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As the U.S. District Judge presiding over thousands of Baby Powder lawsuits and Shower-to-Shower lawsuits continues to evaluate the strength of expert witness opinions about the ovarian cancer risks associated with the Johnson & Johnson talcum powder products, plaintiffs have submitted a letter pointing out new evidence that strengthens their case.
Johnson & Johnson currently faces more than 15,000 product liability complaints in the federal court system, each involving similar allegations that the manufacturer failed to warn that talcum powder can cause ovarian cancer following regular application of the powder around the genitals of adult women.
Given common questions raised in the cases, the litigation has been centralized before U.S. District Judge Freda L. Wolfson in the District of New Jersey, for coordinated discovery and pretrial proceedings.
Prior to scheduling the first federal court trials, Judge Wolfson is considering challenges to the admissibility of proposed expert witness testimony, to determine whether the opinions about the link between talc and ovarian cancer are sufficiently reliable under the federal Daubert standard to allow juries to hear the cases.
Although presentations were made over several days in July 2019, the Court has not yet issued rulings on the issue.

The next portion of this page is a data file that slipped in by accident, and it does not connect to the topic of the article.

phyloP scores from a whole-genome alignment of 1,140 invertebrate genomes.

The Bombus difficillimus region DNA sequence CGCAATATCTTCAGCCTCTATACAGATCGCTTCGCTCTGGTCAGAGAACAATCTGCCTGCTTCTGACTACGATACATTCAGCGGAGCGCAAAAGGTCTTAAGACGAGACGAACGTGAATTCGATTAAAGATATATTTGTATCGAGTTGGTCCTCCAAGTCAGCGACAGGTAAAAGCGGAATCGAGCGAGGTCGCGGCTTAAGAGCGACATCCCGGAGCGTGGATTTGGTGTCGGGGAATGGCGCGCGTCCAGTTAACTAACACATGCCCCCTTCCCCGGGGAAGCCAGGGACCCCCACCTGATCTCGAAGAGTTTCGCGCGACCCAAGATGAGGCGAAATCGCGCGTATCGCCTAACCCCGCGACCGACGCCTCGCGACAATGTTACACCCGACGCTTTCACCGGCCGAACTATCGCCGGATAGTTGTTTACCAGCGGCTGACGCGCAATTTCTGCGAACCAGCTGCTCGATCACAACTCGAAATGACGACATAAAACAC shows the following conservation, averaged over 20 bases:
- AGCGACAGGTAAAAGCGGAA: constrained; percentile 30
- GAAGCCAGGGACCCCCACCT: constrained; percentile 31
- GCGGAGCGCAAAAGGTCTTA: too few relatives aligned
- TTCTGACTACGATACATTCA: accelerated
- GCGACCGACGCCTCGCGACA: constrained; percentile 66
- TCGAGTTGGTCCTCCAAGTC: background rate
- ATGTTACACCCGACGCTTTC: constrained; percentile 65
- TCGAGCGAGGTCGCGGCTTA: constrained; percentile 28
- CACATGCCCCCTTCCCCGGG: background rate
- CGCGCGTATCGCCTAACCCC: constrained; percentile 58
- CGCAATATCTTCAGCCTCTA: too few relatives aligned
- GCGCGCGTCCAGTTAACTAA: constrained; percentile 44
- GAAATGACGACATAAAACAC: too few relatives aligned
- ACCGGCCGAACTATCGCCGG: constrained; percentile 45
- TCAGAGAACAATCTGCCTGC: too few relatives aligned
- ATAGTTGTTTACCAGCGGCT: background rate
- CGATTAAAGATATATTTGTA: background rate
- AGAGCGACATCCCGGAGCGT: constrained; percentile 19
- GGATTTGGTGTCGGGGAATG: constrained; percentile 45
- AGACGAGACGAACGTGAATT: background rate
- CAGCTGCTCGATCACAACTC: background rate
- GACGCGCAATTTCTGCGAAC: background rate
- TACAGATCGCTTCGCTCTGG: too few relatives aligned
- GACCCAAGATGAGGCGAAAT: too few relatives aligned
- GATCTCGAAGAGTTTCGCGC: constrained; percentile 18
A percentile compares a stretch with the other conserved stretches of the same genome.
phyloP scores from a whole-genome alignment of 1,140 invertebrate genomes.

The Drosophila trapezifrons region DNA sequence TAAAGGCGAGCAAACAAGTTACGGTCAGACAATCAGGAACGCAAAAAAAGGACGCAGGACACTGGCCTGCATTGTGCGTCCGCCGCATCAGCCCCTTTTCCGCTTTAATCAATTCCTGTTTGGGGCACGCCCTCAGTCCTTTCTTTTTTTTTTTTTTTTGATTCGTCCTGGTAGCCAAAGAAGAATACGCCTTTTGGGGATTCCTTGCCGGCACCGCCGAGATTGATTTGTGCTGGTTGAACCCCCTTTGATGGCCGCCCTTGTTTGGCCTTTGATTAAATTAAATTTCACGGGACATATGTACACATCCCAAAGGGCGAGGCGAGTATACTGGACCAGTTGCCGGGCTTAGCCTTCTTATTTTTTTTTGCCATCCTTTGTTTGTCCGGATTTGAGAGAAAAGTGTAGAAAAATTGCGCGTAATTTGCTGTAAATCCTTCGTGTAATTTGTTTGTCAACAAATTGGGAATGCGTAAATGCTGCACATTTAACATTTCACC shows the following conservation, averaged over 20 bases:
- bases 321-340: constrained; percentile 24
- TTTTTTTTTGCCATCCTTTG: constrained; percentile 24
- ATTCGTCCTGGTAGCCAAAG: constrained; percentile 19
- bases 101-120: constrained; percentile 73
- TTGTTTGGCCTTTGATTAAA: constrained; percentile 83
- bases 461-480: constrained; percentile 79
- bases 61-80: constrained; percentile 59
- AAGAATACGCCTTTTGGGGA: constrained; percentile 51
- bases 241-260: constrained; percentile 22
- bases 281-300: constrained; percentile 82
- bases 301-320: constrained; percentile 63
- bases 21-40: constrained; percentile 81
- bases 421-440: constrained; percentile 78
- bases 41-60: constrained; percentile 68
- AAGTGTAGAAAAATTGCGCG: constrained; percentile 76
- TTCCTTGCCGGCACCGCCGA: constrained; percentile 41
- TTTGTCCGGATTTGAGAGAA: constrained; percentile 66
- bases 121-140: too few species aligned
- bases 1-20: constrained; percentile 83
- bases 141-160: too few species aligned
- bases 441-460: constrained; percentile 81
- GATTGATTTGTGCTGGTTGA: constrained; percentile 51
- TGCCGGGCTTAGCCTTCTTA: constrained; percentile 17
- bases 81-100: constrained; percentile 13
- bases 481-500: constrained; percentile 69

In a February 11 letter (PDF) submitted to Judge Wolfson, the Plaintiffs’ Steering Committee pointed out new scientific evidence that they say strengthens the evidence of talcum powder’s ovarian cancer risk.
Recently the International Agency for the Research on Cancer (IARC), a part of the World Health Organization, updated its position about the toxicity of talc. The IARC previously declared talc to be a possible carcinogen in 2010, even when it does not contain asbestos, pointing to a number of studies linking talc exposure to ovarian toxicity. The letter also points to new findings of the FDA’s Interagency Working Group on Asbestos in Consumer Products (IWGACP), which issued preliminary recommendations last month on testing methodologies which should be used when searching for asbestos in talc.
The working group warned that any detectable level of asbestos, or even asbestos-like fibers that do not qualify as asbestos, should be considered a risk. The working group noted that asbestos and minerals that look like asbestos likely cause similar health problems, and that making a distinction between them is irrelevant. All are classified as elongated mineral particles (EMPs).
The letter points out that the working group’s methodologies were the same as those used by some plaintiffs’ expert witnesses, which plaintiffs hope will bolster their case with Judge Wolfson on the validity of their testimony.
Johnson & Johnson has rested much of their legal defense on the hope that plaintiffs’ expert witnesses will be excluded under the federal standard, after a number of state court juries have previously hit the company with massive damage awards after being presented with the evidence at trial.
If the manufacturer is unable to disqualify plaintiffs expert witnesses in the federal court system, it is expected that Judge Wolfson will schedule a series of “bellwether” cases for early trial dates, to gauge how juries respond to certain evidence and testimony that is presented in the federal litigation.
While Johnson & Johnson has maintained that they intend to defend the claims at trial, there will be substantial pressure on the manufacturer to consider negotiating talcum powder cancer settlements for women diagnosed with ovarian cancer, or it could face massive liability from individual juries at trial in U.S. District Courts nationwide in the coming years.